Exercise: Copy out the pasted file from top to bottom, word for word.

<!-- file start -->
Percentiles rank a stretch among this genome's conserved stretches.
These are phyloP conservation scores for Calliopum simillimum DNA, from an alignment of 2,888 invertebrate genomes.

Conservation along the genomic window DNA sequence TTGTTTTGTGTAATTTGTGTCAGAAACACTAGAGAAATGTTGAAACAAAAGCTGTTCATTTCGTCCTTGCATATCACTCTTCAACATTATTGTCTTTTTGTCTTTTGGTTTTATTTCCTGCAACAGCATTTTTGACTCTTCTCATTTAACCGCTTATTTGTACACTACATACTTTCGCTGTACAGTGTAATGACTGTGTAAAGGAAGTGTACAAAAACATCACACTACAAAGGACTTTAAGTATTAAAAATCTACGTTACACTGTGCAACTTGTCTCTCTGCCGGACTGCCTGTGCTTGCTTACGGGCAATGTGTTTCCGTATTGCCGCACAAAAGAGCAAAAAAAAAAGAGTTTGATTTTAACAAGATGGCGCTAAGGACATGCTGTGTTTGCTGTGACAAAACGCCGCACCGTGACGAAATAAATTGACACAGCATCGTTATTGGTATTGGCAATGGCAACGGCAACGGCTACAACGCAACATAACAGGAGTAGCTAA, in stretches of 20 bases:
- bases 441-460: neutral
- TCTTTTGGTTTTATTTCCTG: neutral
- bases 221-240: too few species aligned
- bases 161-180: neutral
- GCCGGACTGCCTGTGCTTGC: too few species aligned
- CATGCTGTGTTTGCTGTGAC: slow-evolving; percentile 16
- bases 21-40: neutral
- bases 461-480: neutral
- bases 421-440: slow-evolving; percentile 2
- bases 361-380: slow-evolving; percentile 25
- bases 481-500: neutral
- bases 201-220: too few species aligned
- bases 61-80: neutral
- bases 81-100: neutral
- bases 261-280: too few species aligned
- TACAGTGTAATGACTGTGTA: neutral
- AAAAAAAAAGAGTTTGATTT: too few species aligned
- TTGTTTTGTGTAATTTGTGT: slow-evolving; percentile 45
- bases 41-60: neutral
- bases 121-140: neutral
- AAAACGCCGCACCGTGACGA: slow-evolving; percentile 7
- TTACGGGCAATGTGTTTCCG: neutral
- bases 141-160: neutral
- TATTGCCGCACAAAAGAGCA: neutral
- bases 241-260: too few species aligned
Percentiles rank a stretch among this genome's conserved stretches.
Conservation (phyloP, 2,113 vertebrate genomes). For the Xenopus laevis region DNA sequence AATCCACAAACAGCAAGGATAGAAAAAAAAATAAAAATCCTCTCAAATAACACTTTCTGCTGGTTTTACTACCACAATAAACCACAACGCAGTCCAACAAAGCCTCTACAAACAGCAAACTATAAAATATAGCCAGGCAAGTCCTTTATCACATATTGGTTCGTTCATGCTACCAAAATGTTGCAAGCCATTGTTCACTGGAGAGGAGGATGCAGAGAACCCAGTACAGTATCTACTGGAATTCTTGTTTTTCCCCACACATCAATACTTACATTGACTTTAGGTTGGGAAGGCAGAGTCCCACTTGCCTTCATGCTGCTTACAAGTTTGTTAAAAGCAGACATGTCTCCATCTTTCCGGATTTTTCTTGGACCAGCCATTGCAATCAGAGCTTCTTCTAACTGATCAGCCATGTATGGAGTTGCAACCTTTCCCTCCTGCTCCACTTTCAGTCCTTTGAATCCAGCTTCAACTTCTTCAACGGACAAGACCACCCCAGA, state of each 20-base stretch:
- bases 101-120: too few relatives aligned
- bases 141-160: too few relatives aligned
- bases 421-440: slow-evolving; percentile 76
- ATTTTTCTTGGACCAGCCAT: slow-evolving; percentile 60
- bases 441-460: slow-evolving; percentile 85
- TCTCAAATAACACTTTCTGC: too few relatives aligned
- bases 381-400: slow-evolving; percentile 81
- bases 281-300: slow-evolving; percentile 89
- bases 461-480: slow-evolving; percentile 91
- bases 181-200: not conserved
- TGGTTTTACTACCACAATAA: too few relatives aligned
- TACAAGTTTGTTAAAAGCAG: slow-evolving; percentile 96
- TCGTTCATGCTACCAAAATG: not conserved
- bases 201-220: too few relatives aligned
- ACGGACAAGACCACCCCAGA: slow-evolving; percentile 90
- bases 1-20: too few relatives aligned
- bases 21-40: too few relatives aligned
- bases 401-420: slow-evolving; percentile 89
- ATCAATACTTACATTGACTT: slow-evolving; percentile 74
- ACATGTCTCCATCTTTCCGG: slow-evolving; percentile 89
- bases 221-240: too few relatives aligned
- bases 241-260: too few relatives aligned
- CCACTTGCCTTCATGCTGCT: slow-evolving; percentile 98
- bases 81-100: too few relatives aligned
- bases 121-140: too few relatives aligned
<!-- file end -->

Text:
Percentiles rank a stretch among this genome's conserved stretches.
These are phyloP conservation scores for Calliopum simillimum DNA, from an alignment of 2,888 invertebrate genomes.

Conservation along the genomic window DNA sequence TTGTTTTGTGTAATTTGTGTCAGAAACACTAGAGAAATGTTGAAACAAAAGCTGTTCATTTCGTCCTTGCATATCACTCTTCAACATTATTGTCTTTTTGTCTTTTGGTTTTATTTCCTGCAACAGCATTTTTGACTCTTCTCATTTAACCGCTTATTTGTACACTACATACTTTCGCTGTACAGTGTAATGACTGTGTAAAGGAAGTGTACAAAAACATCACACTACAAAGGACTTTAAGTATTAAAAATCTACGTTACACTGTGCAACTTGTCTCTCTGCCGGACTGCCTGTGCTTGCTTACGGGCAATGTGTTTCCGTATTGCCGCACAAAAGAGCAAAAAAAAAAGAGTTTGATTTTAACAAGATGGCGCTAAGGACATGCTGTGTTTGCTGTGACAAAACGCCGCACCGTGACGAAATAAATTGACACAGCATCGTTATTGGTATTGGCAATGGCAACGGCAACGGCTACAACGCAACATAACAGGAGTAGCTAA, in stretches of 20 bases:
- bases 441-460: neutral
- TCTTTTGGTTTTATTTCCTG: neutral
- bases 221-240: too few species aligned
- bases 161-180: neutral
- GCCGGACTGCCTGTGCTTGC: too few species aligned
- CATGCTGTGTTTGCTGTGAC: slow-evolving; percentile 16
- bases 21-40: neutral
- bases 461-480: neutral
- bases 421-440: slow-evolving; percentile 2
- bases 361-380: slow-evolving; percentile 25
- bases 481-500: neutral
- bases 201-220: too few species aligned
- bases 61-80: neutral
- bases 81-100: neutral
- bases 261-280: too few species aligned
- TACAGTGTAATGACTGTGTA: neutral
- AAAAAAAAAGAGTTTGATTT: too few species aligned
- TTGTTTTGTGTAATTTGTGT: slow-evolving; percentile 45
- bases 41-60: neutral
- bases 121-140: neutral
- AAAACGCCGCACCGTGACGA: slow-evolving; percentile 7
- TTACGGGCAATGTGTTTCCG: neutral
- bases 141-160: neutral
- TATTGCCGCACAAAAGAGCA: neutral
- bases 241-260: too few species aligned
Percentiles rank a stretch among this genome's conserved stretches.
Conservation (phyloP, 2,113 vertebrate genomes). For the Xenopus laevis region DNA sequence AATCCACAAACAGCAAGGATAGAAAAAAAAATAAAAATCCTCTCAAATAACACTTTCTGCTGGTTTTACTACCACAATAAACCACAACGCAGTCCAACAAAGCCTCTACAAACAGCAAACTATAAAATATAGCCAGGCAAGTCCTTTATCACATATTGGTTCGTTCATGCTACCAAAATGTTGCAAGCCATTGTTCACTGGAGAGGAGGATGCAGAGAACCCAGTACAGTATCTACTGGAATTCTTGTTTTTCCCCACACATCAATACTTACATTGACTTTAGGTTGGGAAGGCAGAGTCCCACTTGCCTTCATGCTGCTTACAAGTTTGTTAAAAGCAGACATGTCTCCATCTTTCCGGATTTTTCTTGGACCAGCCATTGCAATCAGAGCTTCTTCTAACTGATCAGCCATGTATGGAGTTGCAACCTTTCCCTCCTGCTCCACTTTCAGTCCTTTGAATCCAGCTTCAACTTCTTCAACGGACAAGACCACCCCAGA, state of each 20-base stretch:
- bases 101-120: too few relatives aligned
- bases 141-160: too few relatives aligned
- bases 421-440: slow-evolving; percentile 76
- ATTTTTCTTGGACCAGCCAT: slow-evolving; percentile 60
- bases 441-460: slow-evolving; percentile 85
- TCTCAAATAACACTTTCTGC: too few relatives aligned
- bases 381-400: slow-evolving; percentile 81
- bases 281-300: slow-evolving; percentile 89
- bases 461-480: slow-evolving; percentile 91
- bases 181-200: not conserved
- TGGTTTTACTACCACAATAA: too few relatives aligned
- TACAAGTTTGTTAAAAGCAG: slow-evolving; percentile 96
- TCGTTCATGCTACCAAAATG: not conserved
- bases 201-220: too few relatives aligned
- ACGGACAAGACCACCCCAGA: slow-evolving; percentile 90
- bases 1-20: too few relatives aligned
- bases 21-40: too few relatives aligned
- bases 401-420: slow-evolving; percentile 89
- ATCAATACTTACATTGACTT: slow-evolving; percentile 74
- ACATGTCTCCATCTTTCCGG: slow-evolving; percentile 89
- bases 221-240: too few relatives aligned
- bases 241-260: too few relatives aligned
- CCACTTGCCTTCATGCTGCT: slow-evolving; percentile 98
- bases 81-100: too few relatives aligned
- bases 121-140: too few relatives aligned